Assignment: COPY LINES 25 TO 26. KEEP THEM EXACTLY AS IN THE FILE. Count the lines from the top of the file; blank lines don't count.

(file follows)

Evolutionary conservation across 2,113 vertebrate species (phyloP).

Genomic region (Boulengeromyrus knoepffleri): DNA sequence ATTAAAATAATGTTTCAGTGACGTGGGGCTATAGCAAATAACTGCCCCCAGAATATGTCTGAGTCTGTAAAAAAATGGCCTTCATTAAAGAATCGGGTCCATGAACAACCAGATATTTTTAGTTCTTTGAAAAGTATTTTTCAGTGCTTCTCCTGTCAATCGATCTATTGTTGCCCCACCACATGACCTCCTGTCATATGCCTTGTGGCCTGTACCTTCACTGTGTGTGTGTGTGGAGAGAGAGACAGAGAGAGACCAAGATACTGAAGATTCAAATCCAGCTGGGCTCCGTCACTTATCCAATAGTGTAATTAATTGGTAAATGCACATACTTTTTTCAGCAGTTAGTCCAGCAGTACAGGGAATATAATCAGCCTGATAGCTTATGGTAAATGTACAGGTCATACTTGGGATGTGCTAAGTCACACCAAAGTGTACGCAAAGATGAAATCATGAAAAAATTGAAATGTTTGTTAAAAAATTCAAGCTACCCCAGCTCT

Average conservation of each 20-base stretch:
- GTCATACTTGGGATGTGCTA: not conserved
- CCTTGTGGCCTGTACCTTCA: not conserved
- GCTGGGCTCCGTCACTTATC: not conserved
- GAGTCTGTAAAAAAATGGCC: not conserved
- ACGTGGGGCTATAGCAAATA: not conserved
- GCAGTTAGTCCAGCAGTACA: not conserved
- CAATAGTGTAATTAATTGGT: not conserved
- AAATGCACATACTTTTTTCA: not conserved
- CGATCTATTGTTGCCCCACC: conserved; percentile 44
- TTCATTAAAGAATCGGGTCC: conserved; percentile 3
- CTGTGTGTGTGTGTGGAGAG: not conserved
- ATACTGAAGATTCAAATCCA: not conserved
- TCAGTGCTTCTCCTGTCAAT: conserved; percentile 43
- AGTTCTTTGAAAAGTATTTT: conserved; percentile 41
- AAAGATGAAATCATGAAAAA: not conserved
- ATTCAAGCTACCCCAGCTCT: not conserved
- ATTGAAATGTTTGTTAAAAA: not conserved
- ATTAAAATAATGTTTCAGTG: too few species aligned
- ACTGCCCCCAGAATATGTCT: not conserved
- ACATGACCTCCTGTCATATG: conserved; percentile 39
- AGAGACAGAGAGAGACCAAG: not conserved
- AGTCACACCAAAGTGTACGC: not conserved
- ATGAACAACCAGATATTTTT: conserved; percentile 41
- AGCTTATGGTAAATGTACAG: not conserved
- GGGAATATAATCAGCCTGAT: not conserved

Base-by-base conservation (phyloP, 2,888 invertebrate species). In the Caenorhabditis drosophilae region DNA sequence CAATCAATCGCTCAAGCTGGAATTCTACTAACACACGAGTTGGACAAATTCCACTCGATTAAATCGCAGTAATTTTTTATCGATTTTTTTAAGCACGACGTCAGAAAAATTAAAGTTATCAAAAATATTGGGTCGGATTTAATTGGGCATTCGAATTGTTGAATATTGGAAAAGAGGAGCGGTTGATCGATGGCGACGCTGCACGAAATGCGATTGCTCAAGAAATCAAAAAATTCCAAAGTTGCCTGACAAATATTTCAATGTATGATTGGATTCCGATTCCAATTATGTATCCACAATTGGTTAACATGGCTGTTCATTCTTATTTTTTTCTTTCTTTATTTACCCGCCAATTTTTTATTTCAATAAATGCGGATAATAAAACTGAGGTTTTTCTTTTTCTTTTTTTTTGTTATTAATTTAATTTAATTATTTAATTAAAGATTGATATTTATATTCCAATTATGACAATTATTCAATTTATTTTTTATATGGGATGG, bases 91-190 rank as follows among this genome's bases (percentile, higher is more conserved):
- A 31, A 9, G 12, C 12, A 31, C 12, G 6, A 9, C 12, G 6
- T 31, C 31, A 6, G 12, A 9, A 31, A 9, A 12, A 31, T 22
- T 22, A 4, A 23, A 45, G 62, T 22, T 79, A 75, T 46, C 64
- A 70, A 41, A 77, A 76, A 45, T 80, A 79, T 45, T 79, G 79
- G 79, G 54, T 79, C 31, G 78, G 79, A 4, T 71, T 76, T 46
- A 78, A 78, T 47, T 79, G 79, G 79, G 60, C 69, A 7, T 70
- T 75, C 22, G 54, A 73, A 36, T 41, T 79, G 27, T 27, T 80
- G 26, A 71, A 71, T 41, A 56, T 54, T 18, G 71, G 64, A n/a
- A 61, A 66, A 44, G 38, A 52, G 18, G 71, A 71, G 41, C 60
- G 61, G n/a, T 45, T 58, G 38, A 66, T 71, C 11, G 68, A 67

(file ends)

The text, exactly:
- AGTCACACCAAAGTGTACGC: not conserved
- ATGAACAACCAGATATTTTT: conserved; percentile 41